Being intimidating person

If I disagreed with him on anything, I’d avoid even a friendly debate, and smile tightly and change the subject.I tried to make myself appear smaller so I wouldn’t overshadow the man I was out with. A string of egocentric assholes who wanted to me small so that they felt bigger.But as I got older, and the men I’d date started calling me intimidating as a way to weasel out of the situation we were in, I realized that the opposite sex didn’t always see intimidation as a positive thing.And in talking to my queer friends, I found that this phenomenon seems to mainly occur in heterosexual relationships.The answers I found were actually super enraging — especially on one particular Reddit post I’d stumbled across.Some answered, “If she’s better looking than me,” while others brought up words like “smarter,” “stronger,” “funnier,” and “outspoken.” Women who made more money than their male counterparts, or had a better job or seemed more successful in general, were also penalized.At a certain point, the jig will be up, and then what kind of relationship will you be left with?And frankly, attempting to even figure out what people want from you — and what they deem “intimidating” — is a losing battle.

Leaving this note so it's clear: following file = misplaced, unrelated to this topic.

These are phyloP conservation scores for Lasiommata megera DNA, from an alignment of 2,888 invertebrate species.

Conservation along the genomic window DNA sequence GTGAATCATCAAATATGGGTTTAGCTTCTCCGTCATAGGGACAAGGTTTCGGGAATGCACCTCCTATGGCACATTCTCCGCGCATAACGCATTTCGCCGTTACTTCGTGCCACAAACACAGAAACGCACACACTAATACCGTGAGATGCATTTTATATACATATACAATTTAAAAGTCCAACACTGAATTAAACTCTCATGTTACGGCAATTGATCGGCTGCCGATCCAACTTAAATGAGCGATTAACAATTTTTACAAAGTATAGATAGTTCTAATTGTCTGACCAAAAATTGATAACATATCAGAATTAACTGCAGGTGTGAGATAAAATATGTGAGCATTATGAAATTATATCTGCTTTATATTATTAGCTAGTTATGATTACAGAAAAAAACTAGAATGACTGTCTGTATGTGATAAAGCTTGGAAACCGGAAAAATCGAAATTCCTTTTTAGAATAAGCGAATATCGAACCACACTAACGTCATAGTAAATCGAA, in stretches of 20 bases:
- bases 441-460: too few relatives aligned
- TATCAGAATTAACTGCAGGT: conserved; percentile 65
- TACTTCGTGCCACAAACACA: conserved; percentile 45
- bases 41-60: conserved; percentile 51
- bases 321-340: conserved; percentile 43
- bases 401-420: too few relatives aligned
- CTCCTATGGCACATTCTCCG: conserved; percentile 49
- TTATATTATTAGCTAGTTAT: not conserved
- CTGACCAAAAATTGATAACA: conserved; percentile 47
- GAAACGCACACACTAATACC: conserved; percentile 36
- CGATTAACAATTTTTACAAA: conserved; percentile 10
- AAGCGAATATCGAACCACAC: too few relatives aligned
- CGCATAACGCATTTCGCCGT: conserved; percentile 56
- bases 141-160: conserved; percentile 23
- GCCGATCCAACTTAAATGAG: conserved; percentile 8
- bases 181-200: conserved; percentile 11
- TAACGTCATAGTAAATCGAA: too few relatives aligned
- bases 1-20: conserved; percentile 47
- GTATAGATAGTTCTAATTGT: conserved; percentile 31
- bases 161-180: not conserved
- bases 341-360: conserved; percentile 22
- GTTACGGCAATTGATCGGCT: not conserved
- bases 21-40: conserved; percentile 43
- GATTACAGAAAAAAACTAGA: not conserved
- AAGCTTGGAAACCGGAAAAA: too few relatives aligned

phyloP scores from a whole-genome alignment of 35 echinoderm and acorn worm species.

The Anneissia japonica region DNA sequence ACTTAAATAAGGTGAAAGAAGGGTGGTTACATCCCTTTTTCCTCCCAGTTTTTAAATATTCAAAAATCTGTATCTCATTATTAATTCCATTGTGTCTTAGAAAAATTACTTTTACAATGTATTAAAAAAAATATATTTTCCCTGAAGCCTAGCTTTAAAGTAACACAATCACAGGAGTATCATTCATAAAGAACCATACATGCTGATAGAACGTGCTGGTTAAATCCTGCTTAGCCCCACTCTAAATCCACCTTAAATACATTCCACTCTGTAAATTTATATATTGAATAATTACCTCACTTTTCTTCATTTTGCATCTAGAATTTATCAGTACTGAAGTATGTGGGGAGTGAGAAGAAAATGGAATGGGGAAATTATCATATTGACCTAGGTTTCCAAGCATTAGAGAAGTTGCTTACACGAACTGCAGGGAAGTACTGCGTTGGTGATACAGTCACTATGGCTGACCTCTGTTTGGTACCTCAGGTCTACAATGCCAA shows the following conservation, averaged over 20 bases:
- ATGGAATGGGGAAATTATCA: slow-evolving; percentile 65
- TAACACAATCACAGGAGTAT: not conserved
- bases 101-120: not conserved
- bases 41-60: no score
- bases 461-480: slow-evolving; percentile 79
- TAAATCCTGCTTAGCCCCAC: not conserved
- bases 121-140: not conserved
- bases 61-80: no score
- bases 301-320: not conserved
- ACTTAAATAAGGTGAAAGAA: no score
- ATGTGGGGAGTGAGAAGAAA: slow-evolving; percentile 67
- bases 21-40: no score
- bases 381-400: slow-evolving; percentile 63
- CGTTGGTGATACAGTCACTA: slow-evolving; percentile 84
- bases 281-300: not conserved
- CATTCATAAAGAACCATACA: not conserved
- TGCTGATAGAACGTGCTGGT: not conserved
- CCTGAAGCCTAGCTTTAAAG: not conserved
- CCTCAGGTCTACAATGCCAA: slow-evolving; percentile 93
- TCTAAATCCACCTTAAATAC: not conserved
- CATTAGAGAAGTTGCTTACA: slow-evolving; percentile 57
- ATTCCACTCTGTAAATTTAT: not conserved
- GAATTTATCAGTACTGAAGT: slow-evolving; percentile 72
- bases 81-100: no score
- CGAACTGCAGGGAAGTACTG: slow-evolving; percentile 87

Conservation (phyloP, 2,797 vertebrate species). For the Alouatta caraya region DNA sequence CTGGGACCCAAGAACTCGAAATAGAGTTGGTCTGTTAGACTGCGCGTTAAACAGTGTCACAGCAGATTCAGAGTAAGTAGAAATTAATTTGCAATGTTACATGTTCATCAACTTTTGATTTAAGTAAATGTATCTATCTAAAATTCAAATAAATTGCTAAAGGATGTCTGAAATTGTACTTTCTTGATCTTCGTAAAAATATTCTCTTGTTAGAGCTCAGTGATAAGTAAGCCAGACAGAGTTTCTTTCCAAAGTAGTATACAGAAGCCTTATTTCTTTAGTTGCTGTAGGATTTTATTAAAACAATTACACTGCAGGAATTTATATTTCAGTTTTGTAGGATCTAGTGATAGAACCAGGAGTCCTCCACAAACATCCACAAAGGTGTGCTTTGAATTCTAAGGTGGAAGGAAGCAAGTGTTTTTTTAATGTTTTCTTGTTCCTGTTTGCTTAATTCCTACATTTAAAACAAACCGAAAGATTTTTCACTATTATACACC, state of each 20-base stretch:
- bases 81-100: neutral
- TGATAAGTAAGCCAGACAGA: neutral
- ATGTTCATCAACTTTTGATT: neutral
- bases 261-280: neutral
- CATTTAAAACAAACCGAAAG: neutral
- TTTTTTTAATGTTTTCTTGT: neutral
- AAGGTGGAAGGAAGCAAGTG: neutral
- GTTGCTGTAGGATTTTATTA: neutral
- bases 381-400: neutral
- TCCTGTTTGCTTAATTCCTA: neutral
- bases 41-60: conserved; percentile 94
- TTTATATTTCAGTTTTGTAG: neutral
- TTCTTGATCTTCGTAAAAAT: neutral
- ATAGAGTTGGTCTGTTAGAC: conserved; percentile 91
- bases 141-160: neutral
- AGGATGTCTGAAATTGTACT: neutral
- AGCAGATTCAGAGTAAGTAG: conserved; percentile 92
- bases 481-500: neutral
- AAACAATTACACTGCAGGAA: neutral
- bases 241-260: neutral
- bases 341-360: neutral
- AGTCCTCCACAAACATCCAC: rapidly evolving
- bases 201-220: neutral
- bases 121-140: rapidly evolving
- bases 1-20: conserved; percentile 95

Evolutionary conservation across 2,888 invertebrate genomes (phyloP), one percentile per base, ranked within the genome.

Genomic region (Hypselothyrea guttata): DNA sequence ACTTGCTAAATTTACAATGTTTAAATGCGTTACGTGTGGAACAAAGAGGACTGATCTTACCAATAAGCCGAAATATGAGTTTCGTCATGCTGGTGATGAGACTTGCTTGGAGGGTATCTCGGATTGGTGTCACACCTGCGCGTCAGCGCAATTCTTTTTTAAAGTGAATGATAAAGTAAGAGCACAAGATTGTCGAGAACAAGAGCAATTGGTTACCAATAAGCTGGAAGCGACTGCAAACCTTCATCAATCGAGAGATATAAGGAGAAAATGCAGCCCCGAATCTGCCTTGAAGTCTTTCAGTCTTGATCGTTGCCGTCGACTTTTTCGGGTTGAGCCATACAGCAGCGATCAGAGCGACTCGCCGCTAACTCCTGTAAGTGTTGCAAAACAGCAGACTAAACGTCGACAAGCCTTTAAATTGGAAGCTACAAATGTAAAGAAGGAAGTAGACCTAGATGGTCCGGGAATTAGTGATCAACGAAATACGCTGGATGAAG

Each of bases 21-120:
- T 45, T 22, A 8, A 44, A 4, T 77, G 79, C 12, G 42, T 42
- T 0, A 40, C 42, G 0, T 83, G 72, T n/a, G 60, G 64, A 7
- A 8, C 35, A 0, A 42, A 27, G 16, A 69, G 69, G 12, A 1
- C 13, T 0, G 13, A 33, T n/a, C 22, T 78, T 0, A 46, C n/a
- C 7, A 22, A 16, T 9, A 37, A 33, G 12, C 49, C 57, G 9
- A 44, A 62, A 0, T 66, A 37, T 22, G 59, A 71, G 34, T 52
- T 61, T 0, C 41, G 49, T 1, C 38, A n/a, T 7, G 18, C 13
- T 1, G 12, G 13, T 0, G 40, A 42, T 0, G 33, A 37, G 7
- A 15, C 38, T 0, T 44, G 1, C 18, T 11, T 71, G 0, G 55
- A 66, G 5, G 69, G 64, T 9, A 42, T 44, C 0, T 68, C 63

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It was then that I gave myself the freedom to stop caring about being intimidating.

I quit hiding parts of myself from my dates so that they could really tell who I was, and this made me a better dater in a lot of ways.

It allowed me to fully discuss my standards and what I was looking for.

The men who I wanted to be dating, on the other hand, wouldn’t call me for a second date, because they’re men who like forthright, independent, complicated women — and that’s not who I was being.

It took me a while to understand that, by covering up my supposedly intimidating attributes, I wasn’t “fixing” myself; I just wasn’t being true to myself.

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